“If offered, a significant number of pediatric patients and families would jump at the opportunity to be vaccinated under anesthesia. Additional research into anesthesia’s impact on the immune response to vaccination and potential vaccine complications during the postoperative period is warranted,” Morrissey said. “Vaccination under anesthesia remains a controversial topic, but our project demonstrates that general anesthesia may be a ‘teachable moment’ for vaccination for patients and their families.”
In another study, Gia Pittet, Ph.D., of the University of California in Los Angeles (UCLA), and colleagues found that one in five opioid-naive surgical patients continues to use opioids beyond 90 postoperative days.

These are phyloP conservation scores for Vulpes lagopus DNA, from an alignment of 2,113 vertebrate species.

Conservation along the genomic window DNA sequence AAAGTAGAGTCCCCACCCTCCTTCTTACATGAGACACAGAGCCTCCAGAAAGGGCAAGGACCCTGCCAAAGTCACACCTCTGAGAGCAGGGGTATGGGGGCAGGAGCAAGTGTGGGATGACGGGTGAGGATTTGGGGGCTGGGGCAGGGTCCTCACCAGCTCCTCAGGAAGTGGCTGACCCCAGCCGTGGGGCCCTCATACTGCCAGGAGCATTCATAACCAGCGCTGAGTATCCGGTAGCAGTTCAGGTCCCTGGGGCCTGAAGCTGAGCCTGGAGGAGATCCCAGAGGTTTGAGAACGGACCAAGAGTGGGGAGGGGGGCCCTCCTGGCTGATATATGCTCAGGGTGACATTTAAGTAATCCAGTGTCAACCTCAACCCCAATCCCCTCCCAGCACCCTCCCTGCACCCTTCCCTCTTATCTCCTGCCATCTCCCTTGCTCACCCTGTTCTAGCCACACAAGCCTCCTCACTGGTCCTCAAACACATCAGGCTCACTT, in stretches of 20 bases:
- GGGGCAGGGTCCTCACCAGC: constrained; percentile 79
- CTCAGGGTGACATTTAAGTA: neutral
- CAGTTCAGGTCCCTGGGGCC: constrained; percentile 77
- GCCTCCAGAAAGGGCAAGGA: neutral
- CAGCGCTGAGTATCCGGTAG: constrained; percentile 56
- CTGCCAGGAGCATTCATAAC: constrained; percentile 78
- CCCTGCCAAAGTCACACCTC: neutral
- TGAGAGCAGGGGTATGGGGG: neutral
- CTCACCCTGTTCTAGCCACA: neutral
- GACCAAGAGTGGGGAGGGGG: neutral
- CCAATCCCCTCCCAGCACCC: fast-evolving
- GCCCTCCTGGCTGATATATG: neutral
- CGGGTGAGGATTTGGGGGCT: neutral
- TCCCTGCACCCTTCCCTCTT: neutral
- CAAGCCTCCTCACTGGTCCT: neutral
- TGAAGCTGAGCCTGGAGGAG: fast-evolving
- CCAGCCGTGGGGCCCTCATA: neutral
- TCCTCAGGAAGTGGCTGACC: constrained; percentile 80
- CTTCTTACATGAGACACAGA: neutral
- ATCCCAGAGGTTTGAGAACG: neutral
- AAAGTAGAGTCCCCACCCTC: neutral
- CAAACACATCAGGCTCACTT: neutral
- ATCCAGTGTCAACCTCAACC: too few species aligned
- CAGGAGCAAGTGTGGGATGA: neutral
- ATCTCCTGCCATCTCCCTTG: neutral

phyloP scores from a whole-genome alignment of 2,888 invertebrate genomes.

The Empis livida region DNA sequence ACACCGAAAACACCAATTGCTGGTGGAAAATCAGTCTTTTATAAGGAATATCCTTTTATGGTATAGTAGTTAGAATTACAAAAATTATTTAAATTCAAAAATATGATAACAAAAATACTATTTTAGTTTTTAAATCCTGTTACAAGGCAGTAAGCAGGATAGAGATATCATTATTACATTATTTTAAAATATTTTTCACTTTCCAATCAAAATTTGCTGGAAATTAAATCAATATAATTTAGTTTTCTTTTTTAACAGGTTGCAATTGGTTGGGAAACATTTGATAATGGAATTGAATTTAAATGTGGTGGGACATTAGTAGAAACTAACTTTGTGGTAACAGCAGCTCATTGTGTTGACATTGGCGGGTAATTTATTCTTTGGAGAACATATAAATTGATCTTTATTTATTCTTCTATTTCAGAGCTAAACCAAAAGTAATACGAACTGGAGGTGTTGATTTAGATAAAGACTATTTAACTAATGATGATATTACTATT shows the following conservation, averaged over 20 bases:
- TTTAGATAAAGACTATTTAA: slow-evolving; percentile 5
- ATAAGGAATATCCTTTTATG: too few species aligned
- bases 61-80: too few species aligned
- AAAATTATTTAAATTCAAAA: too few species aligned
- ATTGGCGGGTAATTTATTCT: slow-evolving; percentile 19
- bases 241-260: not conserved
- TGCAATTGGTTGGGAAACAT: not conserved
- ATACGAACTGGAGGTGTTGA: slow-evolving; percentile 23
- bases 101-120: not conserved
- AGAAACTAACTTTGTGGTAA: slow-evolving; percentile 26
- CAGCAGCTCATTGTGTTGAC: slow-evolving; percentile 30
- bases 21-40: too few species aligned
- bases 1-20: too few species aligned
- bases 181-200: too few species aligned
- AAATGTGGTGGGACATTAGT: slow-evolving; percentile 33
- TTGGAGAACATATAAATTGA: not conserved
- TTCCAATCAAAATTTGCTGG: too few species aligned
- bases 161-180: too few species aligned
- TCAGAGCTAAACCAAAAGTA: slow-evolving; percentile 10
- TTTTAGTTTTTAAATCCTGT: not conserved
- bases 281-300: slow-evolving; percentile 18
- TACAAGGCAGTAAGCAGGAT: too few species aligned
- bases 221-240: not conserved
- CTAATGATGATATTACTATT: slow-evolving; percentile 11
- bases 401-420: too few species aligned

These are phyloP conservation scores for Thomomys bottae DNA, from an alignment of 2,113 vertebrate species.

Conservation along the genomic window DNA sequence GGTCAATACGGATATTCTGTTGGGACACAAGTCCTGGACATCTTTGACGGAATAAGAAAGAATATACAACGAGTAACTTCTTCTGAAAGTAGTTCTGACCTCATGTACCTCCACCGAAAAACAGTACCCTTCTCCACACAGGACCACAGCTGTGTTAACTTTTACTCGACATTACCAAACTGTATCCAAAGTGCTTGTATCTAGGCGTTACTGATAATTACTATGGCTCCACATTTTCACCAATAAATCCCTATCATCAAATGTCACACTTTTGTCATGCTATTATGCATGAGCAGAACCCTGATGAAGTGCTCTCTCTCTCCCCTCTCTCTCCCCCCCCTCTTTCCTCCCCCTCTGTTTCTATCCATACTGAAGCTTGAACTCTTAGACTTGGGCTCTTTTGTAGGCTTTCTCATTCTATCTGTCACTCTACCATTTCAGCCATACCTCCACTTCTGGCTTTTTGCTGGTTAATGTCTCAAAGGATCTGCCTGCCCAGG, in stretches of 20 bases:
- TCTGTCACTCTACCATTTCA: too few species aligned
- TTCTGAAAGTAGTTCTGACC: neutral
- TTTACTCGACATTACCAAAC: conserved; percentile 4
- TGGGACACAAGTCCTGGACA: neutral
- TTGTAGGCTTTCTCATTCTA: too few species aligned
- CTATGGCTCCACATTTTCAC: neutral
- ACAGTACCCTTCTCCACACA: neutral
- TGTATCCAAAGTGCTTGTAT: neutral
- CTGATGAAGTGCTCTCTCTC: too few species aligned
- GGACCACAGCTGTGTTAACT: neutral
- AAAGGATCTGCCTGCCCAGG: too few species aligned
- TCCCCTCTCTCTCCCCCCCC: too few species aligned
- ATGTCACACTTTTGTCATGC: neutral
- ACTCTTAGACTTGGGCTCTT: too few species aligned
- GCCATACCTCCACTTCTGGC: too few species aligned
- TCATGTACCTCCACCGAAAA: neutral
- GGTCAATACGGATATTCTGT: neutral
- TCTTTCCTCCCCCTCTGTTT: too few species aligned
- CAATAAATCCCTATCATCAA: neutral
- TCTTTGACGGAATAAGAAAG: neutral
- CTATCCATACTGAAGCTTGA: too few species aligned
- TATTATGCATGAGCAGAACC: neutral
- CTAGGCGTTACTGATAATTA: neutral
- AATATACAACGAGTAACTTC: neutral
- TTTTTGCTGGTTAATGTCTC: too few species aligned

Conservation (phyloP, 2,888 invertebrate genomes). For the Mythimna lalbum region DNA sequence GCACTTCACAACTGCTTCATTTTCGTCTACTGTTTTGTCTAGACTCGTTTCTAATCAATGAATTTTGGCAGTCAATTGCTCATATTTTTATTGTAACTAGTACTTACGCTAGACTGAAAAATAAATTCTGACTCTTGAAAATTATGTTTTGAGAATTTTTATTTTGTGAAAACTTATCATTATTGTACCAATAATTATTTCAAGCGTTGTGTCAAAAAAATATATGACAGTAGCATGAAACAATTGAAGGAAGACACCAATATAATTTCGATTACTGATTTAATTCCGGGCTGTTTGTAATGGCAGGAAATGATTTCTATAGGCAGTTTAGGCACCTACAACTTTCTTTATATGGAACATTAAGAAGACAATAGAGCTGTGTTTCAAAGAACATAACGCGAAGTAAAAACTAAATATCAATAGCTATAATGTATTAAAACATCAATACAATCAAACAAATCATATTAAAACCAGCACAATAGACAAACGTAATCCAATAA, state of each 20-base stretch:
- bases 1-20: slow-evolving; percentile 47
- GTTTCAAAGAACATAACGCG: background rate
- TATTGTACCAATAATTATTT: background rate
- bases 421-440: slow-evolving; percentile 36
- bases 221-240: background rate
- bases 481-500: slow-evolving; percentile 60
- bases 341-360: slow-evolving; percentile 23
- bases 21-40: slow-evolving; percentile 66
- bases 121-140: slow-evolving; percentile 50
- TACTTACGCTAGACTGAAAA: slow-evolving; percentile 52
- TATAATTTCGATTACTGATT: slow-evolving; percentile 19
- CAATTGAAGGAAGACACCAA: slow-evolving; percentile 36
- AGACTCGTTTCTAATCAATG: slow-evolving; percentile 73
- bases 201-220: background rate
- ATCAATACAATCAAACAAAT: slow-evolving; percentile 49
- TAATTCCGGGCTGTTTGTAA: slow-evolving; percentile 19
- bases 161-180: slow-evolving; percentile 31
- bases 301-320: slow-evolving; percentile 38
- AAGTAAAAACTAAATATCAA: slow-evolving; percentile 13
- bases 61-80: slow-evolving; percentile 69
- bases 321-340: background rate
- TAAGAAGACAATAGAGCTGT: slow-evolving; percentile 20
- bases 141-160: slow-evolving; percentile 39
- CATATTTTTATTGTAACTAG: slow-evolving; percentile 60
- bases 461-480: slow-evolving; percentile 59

The authors developed a novel algorithm to merge the UCLA surgical cohort with the California state narcotics data to create a complete prescription catch approach for narcotic refills beyond the UCLA health system within the state of California. Different statistical modeling methods, including data modeling and algorithmic modeling, were employed, and their performance was compared to find the best performing model. The researchers found that certain risk factors for persistent opioid use were potentially modifiable before surgery, and smoking proved to be a key predictor of new persistent postoperative opioid use.